Adventure Travel

Hawaii’s majestic wilderness is at risk

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Beautiful Hawaiian sunrise with island and trees on Maui shore - landscape color photo

Image: Shutterstock/Josh Cornish

The balmy and beautiful Hawaiian islands are known for their tranquil and untouched natural beauty, which attracts more than seven million tourists annually—almost seven times the number of actual Hawaiian residents. But how can the islands maintain their serene environs with the magnitude of real estate development and infrastructure growth currently expanding across them? An exploration of the best models of existing ecotourism, as well as a greater understanding of the sustainability practices used by the Native Hawaiians themselves for more than a thousand years, can likely give us the answers we need to keep Hawaii wild.

Keep Hawaii wild: Celebrate native plants, traditions and culture

With the world’s highest amounts of both threatened and endangered native animals and plants, Hawaii’s lush landscapes have been tended solely by Natives for many centuries. After they first began sharing their fishing, aquaculture, farming and planting practices with visitors around 1778, many of the traditions spread, and are still used today. If you wish to visit the islands while respecting and preserving the native wildlife simultaneously, there are ways. Participating in events that celebrate Native culture are recommended to help keep Hawaii wild, including luau feasts, hula performances and any traditional meal preparation serving locally-grown Hawaiian food.

Learn the ways of the islands

In addition, guests can visit local historical hotspots for a glimpse at the traditional practices in action at Waimea cattle, sheep and goat ranches, Kona and Holualoa coffee farms and tours, miles of untouched trails of greenery, Hawaii Volcanoes National Park, and Puuhonua o Honaunau National Historical Park. The numerous botanical gardens are an adventure in themselves, showcasing the most outstanding in tropical foliage. The most impressive coffee farms, floral sanctuaries and tropical refuges are found within the Kau and Puna districts. Other local favorites include the Hilo Liliuokalani Gardens, Umauma Falls, Hawaii Tropical Botanical Garden and Akatsuka Orchid Gardens. Camping out or renting an RV can put you into the scenery more directly for a more hands-on exploration of the islands. There are cabins, campgrounds and other accommodations to suit everyone’s tastes in experience.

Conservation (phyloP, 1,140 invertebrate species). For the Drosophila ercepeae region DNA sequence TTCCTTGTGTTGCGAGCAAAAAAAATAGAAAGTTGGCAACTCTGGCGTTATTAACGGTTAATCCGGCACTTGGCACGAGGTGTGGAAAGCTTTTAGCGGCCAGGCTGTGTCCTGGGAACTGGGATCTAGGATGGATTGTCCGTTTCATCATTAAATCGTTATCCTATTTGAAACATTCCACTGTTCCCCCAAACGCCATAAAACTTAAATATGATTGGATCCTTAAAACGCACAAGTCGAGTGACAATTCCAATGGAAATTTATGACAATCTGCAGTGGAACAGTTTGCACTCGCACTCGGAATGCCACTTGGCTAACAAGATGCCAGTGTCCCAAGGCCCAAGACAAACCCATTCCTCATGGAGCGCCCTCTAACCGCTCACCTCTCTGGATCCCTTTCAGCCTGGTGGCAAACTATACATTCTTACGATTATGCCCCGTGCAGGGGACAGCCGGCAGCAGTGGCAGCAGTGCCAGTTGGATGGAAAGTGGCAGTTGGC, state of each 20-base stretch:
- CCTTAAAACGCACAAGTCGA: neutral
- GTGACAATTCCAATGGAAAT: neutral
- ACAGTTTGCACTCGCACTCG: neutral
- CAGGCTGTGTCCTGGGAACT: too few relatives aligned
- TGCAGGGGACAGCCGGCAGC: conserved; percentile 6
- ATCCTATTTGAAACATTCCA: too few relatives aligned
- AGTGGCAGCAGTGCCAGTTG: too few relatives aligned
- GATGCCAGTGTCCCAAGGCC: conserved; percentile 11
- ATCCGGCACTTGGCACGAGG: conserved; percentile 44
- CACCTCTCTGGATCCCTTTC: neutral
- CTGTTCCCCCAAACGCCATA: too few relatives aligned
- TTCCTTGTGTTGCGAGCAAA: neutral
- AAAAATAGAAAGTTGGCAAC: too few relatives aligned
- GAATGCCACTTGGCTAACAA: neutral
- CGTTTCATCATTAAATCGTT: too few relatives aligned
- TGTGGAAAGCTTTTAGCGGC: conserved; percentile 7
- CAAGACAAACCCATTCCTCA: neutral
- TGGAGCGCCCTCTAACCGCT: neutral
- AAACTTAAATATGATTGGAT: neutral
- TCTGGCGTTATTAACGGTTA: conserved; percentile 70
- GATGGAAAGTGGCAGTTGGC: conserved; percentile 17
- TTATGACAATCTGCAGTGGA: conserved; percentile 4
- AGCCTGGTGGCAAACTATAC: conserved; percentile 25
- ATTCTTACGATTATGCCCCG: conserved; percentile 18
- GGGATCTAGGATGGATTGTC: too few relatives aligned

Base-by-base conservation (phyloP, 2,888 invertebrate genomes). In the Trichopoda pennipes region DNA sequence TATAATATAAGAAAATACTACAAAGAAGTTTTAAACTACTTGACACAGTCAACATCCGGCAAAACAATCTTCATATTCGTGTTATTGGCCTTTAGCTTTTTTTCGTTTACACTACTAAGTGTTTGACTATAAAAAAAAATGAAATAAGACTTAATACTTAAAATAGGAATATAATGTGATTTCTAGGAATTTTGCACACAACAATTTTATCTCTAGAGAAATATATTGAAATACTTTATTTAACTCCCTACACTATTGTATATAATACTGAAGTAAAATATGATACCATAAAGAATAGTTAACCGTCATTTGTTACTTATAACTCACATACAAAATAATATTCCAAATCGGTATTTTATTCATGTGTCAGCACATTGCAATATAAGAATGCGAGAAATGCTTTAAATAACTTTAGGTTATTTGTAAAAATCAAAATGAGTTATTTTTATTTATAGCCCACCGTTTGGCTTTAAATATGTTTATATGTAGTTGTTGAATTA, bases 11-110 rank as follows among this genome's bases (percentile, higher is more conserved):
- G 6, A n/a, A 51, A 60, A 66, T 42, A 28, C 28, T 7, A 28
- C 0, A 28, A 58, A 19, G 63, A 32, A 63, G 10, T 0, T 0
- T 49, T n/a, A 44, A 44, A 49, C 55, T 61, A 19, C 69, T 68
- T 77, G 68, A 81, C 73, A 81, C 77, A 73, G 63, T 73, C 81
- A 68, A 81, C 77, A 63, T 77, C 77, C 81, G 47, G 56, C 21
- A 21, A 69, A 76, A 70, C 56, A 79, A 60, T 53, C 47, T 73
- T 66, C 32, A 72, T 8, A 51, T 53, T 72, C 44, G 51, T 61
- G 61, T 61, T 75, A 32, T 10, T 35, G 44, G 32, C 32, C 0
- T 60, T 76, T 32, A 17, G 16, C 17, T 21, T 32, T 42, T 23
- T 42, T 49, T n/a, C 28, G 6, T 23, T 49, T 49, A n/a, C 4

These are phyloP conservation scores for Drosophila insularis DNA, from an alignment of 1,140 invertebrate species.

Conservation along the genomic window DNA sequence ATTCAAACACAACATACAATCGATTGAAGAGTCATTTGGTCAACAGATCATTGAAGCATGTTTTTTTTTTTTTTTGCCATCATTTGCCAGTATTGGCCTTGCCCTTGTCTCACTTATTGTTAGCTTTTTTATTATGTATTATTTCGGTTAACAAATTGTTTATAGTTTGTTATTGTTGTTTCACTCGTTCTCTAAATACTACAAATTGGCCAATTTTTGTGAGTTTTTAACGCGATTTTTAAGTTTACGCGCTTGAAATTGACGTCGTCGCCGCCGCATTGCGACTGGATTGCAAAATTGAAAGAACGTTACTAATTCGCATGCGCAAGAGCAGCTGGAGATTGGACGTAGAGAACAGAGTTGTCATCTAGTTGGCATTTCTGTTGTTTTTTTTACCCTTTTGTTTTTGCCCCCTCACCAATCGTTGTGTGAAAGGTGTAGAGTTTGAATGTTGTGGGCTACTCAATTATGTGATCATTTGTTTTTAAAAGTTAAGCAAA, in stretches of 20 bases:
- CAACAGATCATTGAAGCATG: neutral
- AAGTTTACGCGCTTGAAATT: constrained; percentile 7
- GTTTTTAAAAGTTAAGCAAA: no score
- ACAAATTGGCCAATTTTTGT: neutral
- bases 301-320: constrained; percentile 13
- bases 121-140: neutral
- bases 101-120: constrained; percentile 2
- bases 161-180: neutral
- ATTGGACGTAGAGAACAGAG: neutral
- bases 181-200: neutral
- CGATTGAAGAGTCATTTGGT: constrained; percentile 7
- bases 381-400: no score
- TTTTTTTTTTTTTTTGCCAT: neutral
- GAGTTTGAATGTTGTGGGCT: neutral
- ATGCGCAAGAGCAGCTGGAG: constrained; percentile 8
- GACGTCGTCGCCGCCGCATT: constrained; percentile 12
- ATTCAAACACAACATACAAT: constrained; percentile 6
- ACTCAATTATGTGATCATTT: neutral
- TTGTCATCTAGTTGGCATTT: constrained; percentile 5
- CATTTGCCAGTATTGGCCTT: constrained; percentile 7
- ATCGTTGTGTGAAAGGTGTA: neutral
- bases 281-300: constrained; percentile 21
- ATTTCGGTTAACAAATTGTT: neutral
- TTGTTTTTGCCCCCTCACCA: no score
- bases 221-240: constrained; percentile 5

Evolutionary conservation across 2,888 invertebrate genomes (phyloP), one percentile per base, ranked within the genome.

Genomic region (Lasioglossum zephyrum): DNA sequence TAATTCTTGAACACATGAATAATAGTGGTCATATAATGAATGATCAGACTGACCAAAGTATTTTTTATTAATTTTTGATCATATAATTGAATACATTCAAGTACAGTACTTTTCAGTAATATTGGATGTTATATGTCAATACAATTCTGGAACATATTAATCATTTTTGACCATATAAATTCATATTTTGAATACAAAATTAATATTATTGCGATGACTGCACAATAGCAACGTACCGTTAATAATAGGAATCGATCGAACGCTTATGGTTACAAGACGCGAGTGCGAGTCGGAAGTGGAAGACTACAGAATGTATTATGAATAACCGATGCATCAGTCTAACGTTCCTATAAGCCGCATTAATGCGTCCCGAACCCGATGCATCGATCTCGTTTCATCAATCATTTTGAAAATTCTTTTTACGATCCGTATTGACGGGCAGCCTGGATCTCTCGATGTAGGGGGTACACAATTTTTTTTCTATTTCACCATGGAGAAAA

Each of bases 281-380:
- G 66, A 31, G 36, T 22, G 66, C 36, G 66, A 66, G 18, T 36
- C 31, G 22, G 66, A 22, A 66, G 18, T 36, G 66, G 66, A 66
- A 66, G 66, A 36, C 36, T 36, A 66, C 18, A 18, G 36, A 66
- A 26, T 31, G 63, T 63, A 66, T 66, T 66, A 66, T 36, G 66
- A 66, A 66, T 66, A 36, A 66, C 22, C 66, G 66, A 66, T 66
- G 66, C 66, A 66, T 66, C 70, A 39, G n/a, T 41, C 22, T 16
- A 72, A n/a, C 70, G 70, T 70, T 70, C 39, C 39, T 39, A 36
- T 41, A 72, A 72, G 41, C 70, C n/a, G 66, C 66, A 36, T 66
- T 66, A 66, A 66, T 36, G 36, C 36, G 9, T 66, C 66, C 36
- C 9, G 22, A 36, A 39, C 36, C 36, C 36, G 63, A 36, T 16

Buy what they grow and make

Purchasing native-grown foods from produce to meats and fish in the farmers markets can assist with the preservation of local cultures as well. Shops run by natives which sell native-made products are another way to keep Hawaii wild.

Do Your Research

tropical beach in Maui, Hawaii

Image: Shutterstock/tropicdreams

Some activists prefer that you prepare for your visit by watching videos or reading up on the various marine life you’ll be seeing and how to best leave a minimal footprint. One area of consideration involves the Hawaiian word ‘malama,’ which means ‘to care for,’ in regards to their natural resources or Malama Aina – Care for the Land. They prefer we all contribute to caring for the ocean they rely upon for their lives, and the colorful reef that thrives within it. Don’t touch the coral if you swim near it, nor any of the animals or plants. It is especially important that you do not touch the green sea turtles, as they are endangered and it is illegal to do so. Dolphins are lovely creatures and many want to touch them like they may have seen at Sea World—but in the wild, dolphins can behave aggressively and can even harm people, so it’s best to leave them alone and enjoy them from afar.

Tag it and Throw it Back

If you do any sport fishing, the natives appreciate the tag and release approach. Please respect the wishes of the community by following the instructions of catch limits and seasonal fishing guidelines.

Turn off the lights

Turn off the nighttime lights as often as possible to help the sea turtles and island birds maintain their numbers. Artificial lighting is banned along the shore.

Go With a Guide

The towering monolith covered in tropical plant life known as the 'lao Needle in the West Maui Mountains, Hawaii.

Image: Shutterstock/MH Anderson

If possible, take a guided tour for the optimal nature trail experience. They can point out all the specific areas of interest while giving guidance on what to avoid and how to best respect the land and keep Hawaii wild. If you choose to go alone, please stay on the trails obviously made for you and do not step on plants, animals or landmarks. Take a picture—nothing else. Do not take anything as souvenirs—even rocks or shells. Do not leave litter anywhere but in the provided trash facilities. Recycle everything in the proper accommodations located throughout the islands.

Volunteer During Your Stay

You can even volunteer with an eco-adventure crew to assist with local conservation work, trail maintenance, planting trees, clearing out invasive species and cleaning up the oceans of debris.

For the Nature Conservancy’s protected areas and recommendations on ways to visit, check here.

In the spirit of Aloha, the native Hawaiian greeting as well as a term indicative of peace and compassion, one should strive to leave the world better than they found it, or at least not worse. Let’s apply this to our next visit to Hawaii, and enjoy the gratitude, or “mahalo, of the human residents as well as all native creatures. Help keep Hawaii wild!

Kristen lives in the Michiana area, where she enjoys lake-effect weather, apple orchards and occasional South Shore rides into Chicago. She can probably tell you more about apple cider vinegar than you'd ever want to know. You can reach her at: http://lakesedge.wix.com/lakesidewriting